I'm usually on the right track when he disagrees with me. And this time, I've also "disappointed" him. Man, I know I'm on the right track!
Bro. Dunn wrote: "It is one thing for a man to say: I support Fred Thompson, or I support Hillary Clinton, or in this case, Ron Paul; it is another to stand up as a Mason and say I support whatever candidate."
Let me climb to the highest soapbox — nay, let me write it in big bright 23-feet tall neon letters upon the side of a blimp hovering over Boston Harbor on this, the 234th anniversary of the Boston Tea Party: "I am a Mason and I support Ron Paul!"
Bro. Dunn constantly writes here, there and everywhere about how much he loves his grand lodge and Masonry "just like it is." Much of his writing on his blog and on various forums make him seem almost like a paid shill for mainstream, grand lodge American Masonry, constantly singing the praises of the grand lodge system, oblivious to what we've seen in many jurisdictions across America where the system is being used to attempt to silence brothers who think outside the current Masonic box. In just the past few months and years, we've seen improper and/or illegal abuse of power by grand masters in Georgia, Alabama, West Virginia, Arkansas, Arizona, and even his home state of California, where recently membership in certain Masonic-themed groups was outlawed by an edict by their grand master.
"But you swore to uphold the rules and obey all those guys in gold chains and black suits," we constantly hear....
No — we didn't.
We promised that if such constitutions, laws and edicts did not violate our obligations to God, our country, our neighbors, our families and most importantly, ourselves and our consciences, we would keep that "obligation."
It's often said that our Declaration of Independence, our U.S. Constitution and our original American ideals were based on Masonic principles, and many of our founding fathers and early presidents were Masons.
Curiously, one founding father, Thomas Jefferson, the third president of the United States, has never been shown to have been a Freemason, though he was probably the most philosophical and Masonic of them all.
I've often wondered why he never became a Mason, when most of those around him were. Certainly he had the opportunity had he had wanted to.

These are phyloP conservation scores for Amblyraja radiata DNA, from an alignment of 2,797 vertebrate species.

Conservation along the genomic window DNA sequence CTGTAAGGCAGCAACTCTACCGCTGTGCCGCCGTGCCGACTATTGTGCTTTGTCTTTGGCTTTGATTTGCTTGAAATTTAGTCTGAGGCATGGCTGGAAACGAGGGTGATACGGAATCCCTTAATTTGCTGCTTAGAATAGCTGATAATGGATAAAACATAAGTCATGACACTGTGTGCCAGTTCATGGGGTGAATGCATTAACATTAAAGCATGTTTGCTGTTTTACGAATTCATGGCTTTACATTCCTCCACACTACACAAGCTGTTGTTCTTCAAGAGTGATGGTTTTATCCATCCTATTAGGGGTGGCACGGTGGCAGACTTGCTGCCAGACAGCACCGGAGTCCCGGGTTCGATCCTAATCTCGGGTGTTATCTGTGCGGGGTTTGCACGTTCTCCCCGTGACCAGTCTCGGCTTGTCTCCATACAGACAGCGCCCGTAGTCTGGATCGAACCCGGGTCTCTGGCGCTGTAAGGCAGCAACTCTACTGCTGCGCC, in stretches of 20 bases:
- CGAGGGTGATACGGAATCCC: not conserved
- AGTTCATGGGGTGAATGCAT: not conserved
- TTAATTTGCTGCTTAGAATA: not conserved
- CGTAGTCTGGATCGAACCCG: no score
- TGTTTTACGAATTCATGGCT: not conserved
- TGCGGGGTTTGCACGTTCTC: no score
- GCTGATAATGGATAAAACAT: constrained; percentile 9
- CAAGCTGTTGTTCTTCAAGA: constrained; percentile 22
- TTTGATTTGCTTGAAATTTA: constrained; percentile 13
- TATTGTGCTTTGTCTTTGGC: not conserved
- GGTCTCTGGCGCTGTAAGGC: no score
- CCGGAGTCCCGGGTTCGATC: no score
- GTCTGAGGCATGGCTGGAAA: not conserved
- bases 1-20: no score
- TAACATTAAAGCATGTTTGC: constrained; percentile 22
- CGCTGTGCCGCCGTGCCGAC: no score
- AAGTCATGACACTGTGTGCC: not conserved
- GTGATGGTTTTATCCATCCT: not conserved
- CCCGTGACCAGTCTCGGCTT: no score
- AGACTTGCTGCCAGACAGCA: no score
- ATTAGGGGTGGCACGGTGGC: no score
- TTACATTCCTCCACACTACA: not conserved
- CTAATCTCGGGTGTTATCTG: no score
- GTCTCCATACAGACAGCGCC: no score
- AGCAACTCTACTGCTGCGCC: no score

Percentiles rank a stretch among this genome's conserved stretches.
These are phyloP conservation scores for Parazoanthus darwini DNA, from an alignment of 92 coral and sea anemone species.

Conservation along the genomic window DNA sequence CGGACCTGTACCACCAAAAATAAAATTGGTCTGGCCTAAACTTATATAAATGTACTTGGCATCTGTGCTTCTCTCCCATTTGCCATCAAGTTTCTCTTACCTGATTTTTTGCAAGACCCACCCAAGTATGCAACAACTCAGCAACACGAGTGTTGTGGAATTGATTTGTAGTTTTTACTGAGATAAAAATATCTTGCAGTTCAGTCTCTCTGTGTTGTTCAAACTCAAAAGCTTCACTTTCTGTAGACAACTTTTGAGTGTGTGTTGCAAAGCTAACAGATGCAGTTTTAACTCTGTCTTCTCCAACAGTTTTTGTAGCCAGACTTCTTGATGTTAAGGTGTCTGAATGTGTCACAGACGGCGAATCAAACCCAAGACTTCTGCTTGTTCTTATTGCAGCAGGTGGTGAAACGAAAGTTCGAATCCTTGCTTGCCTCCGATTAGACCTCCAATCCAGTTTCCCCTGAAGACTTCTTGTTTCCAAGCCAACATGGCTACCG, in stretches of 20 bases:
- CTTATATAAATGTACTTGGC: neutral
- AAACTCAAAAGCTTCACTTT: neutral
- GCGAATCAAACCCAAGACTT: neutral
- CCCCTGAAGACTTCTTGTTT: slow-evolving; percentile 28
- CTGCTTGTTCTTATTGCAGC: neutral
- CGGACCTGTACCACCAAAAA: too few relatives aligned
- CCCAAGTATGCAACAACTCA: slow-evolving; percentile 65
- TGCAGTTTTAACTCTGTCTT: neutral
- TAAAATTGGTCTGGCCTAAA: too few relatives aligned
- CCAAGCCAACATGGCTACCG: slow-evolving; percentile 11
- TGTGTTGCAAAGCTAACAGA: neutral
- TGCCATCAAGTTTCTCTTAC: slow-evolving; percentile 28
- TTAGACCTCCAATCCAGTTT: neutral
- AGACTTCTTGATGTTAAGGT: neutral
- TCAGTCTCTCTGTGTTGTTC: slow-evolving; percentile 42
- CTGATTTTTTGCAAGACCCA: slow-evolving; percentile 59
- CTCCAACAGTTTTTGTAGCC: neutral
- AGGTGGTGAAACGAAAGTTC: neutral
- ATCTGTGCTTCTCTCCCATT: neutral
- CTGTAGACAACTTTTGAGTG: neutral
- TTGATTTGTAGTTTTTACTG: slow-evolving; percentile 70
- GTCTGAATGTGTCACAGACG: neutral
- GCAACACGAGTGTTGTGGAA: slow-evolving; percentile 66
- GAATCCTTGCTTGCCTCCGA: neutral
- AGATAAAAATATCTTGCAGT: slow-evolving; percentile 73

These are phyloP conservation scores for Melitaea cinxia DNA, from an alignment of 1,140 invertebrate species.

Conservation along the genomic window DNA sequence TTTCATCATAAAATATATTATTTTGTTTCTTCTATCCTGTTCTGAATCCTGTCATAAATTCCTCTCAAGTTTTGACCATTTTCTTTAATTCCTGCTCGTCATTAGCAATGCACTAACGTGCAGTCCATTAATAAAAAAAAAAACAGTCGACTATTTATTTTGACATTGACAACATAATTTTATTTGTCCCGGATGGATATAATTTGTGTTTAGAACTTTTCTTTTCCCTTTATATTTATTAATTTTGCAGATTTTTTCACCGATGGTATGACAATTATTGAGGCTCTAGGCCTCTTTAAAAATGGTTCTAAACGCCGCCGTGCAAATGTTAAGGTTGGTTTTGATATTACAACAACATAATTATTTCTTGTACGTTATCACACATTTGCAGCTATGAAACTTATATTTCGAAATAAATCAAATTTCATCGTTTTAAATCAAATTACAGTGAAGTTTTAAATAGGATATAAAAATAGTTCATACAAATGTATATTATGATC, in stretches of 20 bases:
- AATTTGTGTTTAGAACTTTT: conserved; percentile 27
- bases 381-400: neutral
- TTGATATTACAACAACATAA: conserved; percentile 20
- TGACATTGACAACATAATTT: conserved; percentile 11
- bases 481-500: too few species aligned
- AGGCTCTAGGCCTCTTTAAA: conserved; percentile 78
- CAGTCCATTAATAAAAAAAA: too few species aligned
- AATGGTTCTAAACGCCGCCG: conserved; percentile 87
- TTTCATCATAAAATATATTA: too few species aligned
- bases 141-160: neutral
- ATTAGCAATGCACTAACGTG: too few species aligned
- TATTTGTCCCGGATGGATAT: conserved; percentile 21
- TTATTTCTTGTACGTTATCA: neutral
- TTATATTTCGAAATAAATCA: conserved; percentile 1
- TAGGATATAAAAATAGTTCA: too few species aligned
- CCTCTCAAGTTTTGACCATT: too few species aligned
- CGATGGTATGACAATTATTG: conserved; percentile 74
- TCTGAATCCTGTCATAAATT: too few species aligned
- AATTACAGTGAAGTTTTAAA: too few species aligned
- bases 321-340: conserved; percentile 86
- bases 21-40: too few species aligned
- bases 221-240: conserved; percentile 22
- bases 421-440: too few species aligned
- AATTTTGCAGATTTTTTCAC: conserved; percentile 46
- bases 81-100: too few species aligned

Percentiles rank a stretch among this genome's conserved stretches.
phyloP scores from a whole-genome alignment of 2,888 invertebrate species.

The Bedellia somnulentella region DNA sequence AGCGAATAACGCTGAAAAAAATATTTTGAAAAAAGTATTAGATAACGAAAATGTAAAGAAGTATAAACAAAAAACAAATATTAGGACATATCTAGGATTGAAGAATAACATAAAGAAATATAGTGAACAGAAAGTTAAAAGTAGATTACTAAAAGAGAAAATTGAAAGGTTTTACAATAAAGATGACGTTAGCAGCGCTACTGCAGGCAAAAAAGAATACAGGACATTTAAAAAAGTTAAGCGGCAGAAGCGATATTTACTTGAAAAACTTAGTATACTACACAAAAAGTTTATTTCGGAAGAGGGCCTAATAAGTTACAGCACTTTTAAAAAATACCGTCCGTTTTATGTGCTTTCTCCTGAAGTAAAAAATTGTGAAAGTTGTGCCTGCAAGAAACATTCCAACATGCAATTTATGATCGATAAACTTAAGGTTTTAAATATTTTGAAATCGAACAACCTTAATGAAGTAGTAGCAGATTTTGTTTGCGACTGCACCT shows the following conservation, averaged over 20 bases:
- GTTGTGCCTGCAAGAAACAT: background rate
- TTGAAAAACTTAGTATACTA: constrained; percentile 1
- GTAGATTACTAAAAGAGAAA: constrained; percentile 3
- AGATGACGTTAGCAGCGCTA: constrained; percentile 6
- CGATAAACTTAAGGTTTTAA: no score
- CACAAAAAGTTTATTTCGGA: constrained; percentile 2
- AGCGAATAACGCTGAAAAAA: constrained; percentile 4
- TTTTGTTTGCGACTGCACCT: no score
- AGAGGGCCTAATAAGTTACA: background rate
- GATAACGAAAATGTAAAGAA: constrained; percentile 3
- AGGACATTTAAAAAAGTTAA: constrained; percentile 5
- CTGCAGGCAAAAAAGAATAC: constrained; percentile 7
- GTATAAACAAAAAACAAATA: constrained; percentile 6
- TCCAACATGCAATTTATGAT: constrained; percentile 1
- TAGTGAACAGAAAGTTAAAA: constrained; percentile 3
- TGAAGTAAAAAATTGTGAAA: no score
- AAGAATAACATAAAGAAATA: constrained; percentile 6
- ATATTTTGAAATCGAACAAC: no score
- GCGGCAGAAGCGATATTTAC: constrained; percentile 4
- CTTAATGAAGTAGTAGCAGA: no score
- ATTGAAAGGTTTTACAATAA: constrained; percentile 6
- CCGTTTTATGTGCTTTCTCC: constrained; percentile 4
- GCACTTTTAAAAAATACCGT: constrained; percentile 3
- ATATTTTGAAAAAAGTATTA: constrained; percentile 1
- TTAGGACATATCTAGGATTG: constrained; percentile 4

There are only two places in Washington, D.C. I really care to visit: The Smithsonian Museum and the Jefferson Memorial.
I've seen all the monuments, sat in Congress, admired the Declaration of Independence and the U.S. Constitution, and toured the White House. I think I was about twelve or thirteen the first time I was there, where my family and I spent a week.
In the ensuing years, I've been back to D.C. many times, often putting up with the horrendous traffic just to make a side trip into town when nearby on a roadtrip further north, to visit my former in-laws in Pennsylvania, or to the east to see my relatives in Delaware.
On these excursions into the nation's capital, I only want to go to one place: The Jefferson Memorial.
I remember the first time I was there. I stood in awe in that circular building, gazing not upon the statue of Thomas Jefferson, but focused on his engraved words which circumscribe the wall:
"I have sworn upon the altar of God, eternal hostility against every form of tyranny over the mind of man."I swore that oath, too, when I was but a boy. No philosophy has ever superseded it. No oath shall ever be greater.
I have stood in that great hall many times since, committing that phrase to memory. That statement is what induced me to be a libertarian and an outspoken critic against all attempts to ban or suppress free thought, free speech and free expression. I support anyone's right to say and think whatever they want... as long as they don't attempt to use their "authority" to suppress the rights of others, including myself, to say and think what we want.
Perhaps the reason Jefferson didn't become a Mason was that while he supported the original tenets of Freemasonry (as do I), he could not abide the "some men are more equal than others" grand lodge system that attempts to force "peace and harmony" by silencing those who think differently than those in positions of power.
Jefferson also wrote, "All tyranny needs to gain a foothold is for people of good conscience to remain silent." With that statement, he predicted today's mainstream American Freemasonry, where a tiny minority rules a group of good men who never speak up when it matters.
With the above statement and this one — "Every government degenerates when trusted to the rulers of the people alone. The people themselves are its only safe depositories" — he predicted our 21st century America.
And with this quotation, Jefferson set a course for our future, as Americans and as Freemasons: "Every generation needs a new revolution."
Image: "The Destruction of Tea at Boston Harbor." From an 1846 lithograph.
Masons | Masonic Principles | Thomas Jefferson | Freemasonry | Ron Paul | Burning Taper | BurningTaper.com